Clinical & Experimental Allergy

Anaphylactic reactions to Hymenoptera stings in asthmatic patients*

Authors

  • G. A. SETTIPANE,

    Corresponding author
    1. Program in Medicine, Brown University and the Division of Allergy, Departments of Medicine and Pediatrics, Rhode Island Hospital, Providence, Rhode Island, U.S.A.
      Dr Guy A. Settipane, 95 Pitman Street, Providence, Rhode Island 02906, U.S.A.
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  • F. H. CHAFEE,

    1. Program in Medicine, Brown University and the Division of Allergy, Departments of Medicine and Pediatrics, Rhode Island Hospital, Providence, Rhode Island, U.S.A.
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  • D. E. KLEIN,

    1. Program in Medicine, Brown University and the Division of Allergy, Departments of Medicine and Pediatrics, Rhode Island Hospital, Providence, Rhode Island, U.S.A.
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  • G. K. BOYD,

    1. Program in Medicine, Brown University and the Division of Allergy, Departments of Medicine and Pediatrics, Rhode Island Hospital, Providence, Rhode Island, U.S.A.
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  • J. H. STURAM,

    1. Program in Medicine, Brown University and the Division of Allergy, Departments of Medicine and Pediatrics, Rhode Island Hospital, Providence, Rhode Island, U.S.A.
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  • H. B. FREYE

    1. Program in Medicine, Brown University and the Division of Allergy, Departments of Medicine and Pediatrics, Rhode Island Hospital, Providence, Rhode Island, U.S.A.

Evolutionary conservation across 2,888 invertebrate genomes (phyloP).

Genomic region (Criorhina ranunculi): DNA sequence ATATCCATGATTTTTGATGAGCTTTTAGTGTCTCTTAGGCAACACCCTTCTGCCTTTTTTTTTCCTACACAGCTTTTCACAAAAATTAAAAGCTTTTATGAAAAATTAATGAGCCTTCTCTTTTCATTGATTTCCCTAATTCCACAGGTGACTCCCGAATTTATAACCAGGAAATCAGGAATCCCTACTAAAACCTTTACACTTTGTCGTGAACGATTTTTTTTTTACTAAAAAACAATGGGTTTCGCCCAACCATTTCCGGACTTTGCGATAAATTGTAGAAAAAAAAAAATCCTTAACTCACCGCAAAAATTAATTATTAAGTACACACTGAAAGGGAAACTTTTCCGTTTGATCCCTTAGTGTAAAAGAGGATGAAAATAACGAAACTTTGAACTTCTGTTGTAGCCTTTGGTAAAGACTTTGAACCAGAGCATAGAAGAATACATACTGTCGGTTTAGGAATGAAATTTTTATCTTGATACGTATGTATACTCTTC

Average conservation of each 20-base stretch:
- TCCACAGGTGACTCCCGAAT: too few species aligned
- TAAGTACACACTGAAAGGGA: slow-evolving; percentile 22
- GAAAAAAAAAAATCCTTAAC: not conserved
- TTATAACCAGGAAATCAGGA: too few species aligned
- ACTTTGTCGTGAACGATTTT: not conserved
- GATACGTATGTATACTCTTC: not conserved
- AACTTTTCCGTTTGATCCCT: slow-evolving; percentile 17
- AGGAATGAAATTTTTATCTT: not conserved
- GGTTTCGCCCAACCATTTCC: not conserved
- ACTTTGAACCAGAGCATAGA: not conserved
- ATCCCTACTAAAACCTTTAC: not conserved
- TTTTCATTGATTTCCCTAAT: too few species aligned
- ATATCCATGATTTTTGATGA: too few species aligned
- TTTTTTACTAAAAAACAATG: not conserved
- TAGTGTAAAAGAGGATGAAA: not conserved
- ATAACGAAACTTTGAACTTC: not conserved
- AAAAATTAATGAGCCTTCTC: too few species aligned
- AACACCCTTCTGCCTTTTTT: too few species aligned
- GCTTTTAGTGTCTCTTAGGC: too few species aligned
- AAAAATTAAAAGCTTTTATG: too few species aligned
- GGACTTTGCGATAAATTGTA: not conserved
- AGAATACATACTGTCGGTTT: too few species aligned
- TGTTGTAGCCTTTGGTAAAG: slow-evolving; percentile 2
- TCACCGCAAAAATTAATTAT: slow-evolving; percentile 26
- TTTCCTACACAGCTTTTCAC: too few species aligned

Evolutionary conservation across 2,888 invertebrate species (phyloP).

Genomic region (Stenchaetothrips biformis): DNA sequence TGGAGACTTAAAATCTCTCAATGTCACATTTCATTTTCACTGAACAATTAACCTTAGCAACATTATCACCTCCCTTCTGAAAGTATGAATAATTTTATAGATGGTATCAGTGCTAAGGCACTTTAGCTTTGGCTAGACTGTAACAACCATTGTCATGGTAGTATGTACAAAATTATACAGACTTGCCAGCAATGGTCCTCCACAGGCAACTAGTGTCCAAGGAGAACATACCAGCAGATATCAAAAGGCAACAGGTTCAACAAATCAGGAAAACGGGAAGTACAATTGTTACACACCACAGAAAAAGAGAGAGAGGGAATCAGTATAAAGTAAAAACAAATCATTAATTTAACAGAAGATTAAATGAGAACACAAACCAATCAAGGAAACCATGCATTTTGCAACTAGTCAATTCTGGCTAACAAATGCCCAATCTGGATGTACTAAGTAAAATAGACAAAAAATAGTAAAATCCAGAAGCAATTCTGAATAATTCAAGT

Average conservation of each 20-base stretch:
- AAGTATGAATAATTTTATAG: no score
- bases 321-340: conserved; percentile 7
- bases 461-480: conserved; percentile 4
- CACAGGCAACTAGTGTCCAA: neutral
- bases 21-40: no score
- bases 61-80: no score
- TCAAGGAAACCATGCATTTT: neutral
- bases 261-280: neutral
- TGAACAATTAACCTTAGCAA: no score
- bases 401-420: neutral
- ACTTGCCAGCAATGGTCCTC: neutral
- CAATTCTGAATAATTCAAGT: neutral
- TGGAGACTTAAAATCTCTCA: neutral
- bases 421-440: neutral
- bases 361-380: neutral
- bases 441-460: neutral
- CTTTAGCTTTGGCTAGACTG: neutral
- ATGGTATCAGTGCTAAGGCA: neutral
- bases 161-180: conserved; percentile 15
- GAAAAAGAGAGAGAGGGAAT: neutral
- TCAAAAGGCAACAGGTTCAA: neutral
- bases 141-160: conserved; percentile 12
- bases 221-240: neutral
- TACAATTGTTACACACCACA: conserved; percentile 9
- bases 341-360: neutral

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  • *

    Presented in part at the 35th Annual Meeting of the American Academy of Allergy, 27 March 1979, New Orleans, Louisiana.

Dr Guy A. Settipane, 95 Pitman Street, Providence, Rhode Island 02906, U.S.A.

Summary

We evaluated 587 cases with generalized reactions to stings of Hymenoptera. Eighty of these patients and twenty-eight normal controls had radioallergosorbent tests (RAST) to venoms of honey bee, yellow jacket, hornet, wasp and to phospholipase A. Those patients with systemic reactions had a significantly greater frequency of positive RAST than normal controls (51.3%vs. 7.1%, P < 0.001). The frequency of atopy (asthma/rhinitis) in these 587 cases was only 22% and resembled the expected frequency in a general population. Asthmatic patients did not have an increased risk of developing systemic reactions to Hymenoptera stings. However, those asthmatic patients with systemic reactions to Hymenoptera stings had a significantly more severe anaphylactic reaction to a sting than non-asthmatics. These severe reactions were primarily manifested by acute dyspnoea, which appeared to represent a bronchospastic response to endogenous histamine release.

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